“Every song is a time stamp,” Soliven from the new era hip-hop and R&B duo MANILA GREY tells Complex PH about their latest full-length album SOUND DRIFT. The Juno-nominated Filipino Canadian group further explores their identity as first-generation immigrants and navigates the human experience in the masterful 12-track album.
Soliven and Neeko, who both grew up in the Philippines and assimilated to life in Canada at an early age, are a testament to how far hard work, grit, and perseverance can take you in life. From their name alone, it illustrates the stark difference between the two places they consider home—the Philippines, a sunny paradise abounding with islands, and Vancouver, a bustling city where it’s almost always gloomy.
Having collaborated with all-around Filipino creatives like Careless Music’s James Reid, plus Nadine Lustre in the past, they feature fast-rising balladeer Arthur Nery in the deeply moving anthem Turbo on SOUND DRIFT. Filipino American rapper Guapdad 4000 also makes an appearance and collaborates with MANILA GREY on the ultra-catchy (and deliciously petty) track Hoodie Back.
After performing in Manila last December for 88rising’s Head in the Clouds Festival, Neeko and Soliven returned to the cities they were born in “that helped [us] understand who [we are] and where [we] came from.”
Read more on MANILA GREY’s homecoming ahead.
How has your creative process and flow changed while working on SOUND DRIFT, especially after the past three years that left many feeling overwhelmed and uncertain?
Soliven: Drifting is the throughline to SOUND DRIFT. Drifting through life, drifting from reality, drifting in the nighttime. All these feelings fueled the album.
Neeko: We wanted to be honest in the creative process, and that also meant being okay with being uncertain.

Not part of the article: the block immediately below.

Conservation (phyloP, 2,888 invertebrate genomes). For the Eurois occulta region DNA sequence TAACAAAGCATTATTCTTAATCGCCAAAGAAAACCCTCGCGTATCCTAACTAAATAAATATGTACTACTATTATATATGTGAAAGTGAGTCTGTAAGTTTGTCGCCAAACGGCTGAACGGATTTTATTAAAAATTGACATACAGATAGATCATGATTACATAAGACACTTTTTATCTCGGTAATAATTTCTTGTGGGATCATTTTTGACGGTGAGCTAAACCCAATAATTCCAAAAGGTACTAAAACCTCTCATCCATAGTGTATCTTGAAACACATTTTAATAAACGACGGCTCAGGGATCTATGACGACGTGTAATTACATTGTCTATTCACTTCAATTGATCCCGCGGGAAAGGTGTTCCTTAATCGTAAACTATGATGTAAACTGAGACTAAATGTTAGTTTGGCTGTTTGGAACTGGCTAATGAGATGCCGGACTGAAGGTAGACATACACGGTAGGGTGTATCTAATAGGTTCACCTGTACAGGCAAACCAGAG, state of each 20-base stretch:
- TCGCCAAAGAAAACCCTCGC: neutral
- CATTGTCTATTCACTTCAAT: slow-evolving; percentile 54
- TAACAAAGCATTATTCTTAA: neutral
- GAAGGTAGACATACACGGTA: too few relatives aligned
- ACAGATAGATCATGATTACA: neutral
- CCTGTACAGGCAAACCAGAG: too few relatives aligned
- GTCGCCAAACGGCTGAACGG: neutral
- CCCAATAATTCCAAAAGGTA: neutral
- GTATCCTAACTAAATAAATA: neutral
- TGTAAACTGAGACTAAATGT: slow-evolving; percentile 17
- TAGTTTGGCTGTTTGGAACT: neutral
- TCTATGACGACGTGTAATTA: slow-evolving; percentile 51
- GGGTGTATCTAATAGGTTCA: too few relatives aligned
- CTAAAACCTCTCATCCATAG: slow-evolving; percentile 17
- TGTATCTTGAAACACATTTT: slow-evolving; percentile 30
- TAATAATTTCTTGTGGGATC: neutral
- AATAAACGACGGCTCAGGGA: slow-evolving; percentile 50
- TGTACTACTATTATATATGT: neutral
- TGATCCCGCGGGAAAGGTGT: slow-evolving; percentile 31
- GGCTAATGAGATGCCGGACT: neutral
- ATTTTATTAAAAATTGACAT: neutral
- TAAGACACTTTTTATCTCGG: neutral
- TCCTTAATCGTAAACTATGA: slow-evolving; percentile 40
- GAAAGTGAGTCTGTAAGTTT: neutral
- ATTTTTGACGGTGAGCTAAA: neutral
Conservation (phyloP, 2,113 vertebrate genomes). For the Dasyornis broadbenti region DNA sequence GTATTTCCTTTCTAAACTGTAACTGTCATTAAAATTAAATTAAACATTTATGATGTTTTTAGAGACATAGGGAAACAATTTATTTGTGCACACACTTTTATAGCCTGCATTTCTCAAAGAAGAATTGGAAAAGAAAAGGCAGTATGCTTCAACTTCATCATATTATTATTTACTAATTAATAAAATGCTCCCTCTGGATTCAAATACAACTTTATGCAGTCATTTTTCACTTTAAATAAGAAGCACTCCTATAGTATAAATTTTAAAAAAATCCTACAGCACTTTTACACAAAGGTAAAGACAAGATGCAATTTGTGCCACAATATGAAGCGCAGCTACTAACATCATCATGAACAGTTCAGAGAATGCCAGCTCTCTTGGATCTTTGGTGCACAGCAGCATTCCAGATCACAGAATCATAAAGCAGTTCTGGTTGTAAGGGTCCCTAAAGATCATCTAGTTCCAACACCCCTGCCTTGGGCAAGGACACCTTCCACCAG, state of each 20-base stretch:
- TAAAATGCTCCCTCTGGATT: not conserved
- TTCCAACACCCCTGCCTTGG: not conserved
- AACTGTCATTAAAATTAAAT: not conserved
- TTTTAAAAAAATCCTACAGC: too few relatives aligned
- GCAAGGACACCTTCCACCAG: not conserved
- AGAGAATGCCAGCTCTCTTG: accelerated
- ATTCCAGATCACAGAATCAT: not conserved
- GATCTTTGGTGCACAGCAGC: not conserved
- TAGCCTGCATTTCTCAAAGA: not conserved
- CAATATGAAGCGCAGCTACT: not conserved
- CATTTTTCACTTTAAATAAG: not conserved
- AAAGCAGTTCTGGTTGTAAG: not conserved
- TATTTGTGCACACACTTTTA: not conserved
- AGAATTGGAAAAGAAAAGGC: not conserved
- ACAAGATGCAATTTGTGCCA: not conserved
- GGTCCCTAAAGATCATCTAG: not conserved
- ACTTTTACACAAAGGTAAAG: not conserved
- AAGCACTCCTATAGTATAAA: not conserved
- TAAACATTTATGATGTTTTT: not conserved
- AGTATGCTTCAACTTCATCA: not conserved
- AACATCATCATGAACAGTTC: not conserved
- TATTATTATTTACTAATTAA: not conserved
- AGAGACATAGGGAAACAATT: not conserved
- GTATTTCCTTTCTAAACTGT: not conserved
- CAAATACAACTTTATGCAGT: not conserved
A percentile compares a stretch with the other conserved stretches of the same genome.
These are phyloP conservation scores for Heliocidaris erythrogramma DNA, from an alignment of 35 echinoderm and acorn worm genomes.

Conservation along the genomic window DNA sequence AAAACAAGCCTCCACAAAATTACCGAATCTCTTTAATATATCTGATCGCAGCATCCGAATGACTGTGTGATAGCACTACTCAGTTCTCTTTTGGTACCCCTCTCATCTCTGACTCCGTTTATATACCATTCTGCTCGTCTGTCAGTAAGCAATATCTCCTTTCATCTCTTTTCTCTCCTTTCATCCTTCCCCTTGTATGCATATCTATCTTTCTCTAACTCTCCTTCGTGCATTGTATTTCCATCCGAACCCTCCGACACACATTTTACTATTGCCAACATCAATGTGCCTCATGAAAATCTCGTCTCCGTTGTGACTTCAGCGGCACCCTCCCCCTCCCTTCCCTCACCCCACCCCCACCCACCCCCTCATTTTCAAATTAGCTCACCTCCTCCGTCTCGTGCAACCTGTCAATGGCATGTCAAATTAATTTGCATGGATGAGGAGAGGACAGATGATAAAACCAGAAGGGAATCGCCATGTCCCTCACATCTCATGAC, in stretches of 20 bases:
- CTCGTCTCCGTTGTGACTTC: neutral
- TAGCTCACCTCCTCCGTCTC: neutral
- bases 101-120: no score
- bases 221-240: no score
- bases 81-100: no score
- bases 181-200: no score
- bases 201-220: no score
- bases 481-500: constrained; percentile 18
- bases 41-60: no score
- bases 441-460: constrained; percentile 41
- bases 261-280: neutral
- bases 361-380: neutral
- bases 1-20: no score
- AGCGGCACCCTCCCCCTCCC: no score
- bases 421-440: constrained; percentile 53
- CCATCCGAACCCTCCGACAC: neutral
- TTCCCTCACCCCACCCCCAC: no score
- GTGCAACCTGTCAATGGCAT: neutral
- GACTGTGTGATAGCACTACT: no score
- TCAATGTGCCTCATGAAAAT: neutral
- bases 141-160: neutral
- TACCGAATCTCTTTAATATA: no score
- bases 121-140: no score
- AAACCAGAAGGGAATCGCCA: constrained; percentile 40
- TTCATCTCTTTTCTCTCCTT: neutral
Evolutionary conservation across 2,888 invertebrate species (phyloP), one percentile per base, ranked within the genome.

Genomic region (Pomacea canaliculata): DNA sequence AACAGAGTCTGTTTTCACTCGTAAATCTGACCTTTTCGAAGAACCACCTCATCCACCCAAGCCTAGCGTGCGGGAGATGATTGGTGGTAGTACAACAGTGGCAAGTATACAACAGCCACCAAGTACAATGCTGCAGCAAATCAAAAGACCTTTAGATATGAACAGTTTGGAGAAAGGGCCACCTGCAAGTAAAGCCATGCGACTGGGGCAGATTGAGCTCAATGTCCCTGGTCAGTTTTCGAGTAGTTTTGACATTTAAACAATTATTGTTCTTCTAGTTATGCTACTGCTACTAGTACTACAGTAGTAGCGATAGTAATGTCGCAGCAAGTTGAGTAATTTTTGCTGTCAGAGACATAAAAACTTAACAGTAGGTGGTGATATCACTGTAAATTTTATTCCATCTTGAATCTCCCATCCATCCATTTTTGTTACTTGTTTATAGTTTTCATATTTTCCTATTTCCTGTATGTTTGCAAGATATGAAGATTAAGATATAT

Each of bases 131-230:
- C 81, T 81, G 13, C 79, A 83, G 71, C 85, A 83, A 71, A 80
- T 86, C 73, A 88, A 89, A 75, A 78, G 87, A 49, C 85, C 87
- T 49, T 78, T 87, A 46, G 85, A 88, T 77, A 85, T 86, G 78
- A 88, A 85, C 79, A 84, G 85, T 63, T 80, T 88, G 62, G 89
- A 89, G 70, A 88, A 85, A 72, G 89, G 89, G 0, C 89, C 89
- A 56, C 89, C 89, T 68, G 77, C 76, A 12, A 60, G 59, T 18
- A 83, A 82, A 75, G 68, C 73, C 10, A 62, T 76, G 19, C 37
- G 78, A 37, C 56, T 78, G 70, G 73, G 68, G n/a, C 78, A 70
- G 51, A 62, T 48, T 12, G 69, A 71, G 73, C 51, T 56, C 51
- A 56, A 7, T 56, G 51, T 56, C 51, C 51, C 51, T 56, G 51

What was the most challenging thing about creating your latest full-length album?
Neeko: Learning to balance everything while creating the album. Traveling, playing shows, running the business. We’re independent artists so we’re heavily involved in all aspects of the business and the art.
Soliven: It’s cool though, we just bring a studio set up around and record on the go. We love recording about our experiences in real-time. SOUND DRIFT is basically that, we recorded it everywhere. Every song is a time stamp.
A recurring theme in your music is your shared immigrant experience, which is evident in SOUND DRIFT, especially with the very powerful single Motherland. How has your understanding of it evolved through the years?
Neeko: This might have to be a whole interview on its own. Being first-generation has its own unique experience. The reasons why our families moved, the assimilation, the status quo of everything. We’re still understanding it as we speak.
Turbo is a personal favorite from the 12-track album. How did the collaboration with Filipino balladeer Arthur Nery come about—who reached out to who? Was he always on your radar?
Soliven: We got put on by our brothers at Don’t Blame The Kids. We sent Arthur Nery a demo and the concept, and he sent it back in a few days. All of us were enthusiastic about the record and the process was just mad cool with him. He’s a young legend, it was dope getting to see his approach to music.
You guys have worked with the likes of Guapdad 4000, James Reid, and Al James. Who are Filipino musicians from the diaspora you’d love to work with in the future?
Neeko: We’re open to working with anyone. It’s really about who we vibe with.
For people who have recently discovered your music, what do you want them to feel?
And what do you want them to remember when they listen to SOUND DRIFT?
Neeko: The music is for them as much as it is for us. We want them to create memories with this album.
MANILA GREY returned to the Philippines in December to play for 88rising’s Head in the Clouds. What did you discover about yourselves during your homecoming?
Neeko: We discovered the love for the cities we were born in. I visited my OGs memorial in Olongapo and that helped me understand who I am and where I came from.
Soliven: I visited the old hood in Cavite, the first time coming home after my Lola passed. I got to pay my respects and had the chance to reconnect with my family and the city where it all began for me.
Of course, I just had to ask, is a tour in the Philippines in the works?
MANILA GREY: Only right that the island boys touch the islands again.
Photos: Sharad Gadhia and Adrian Per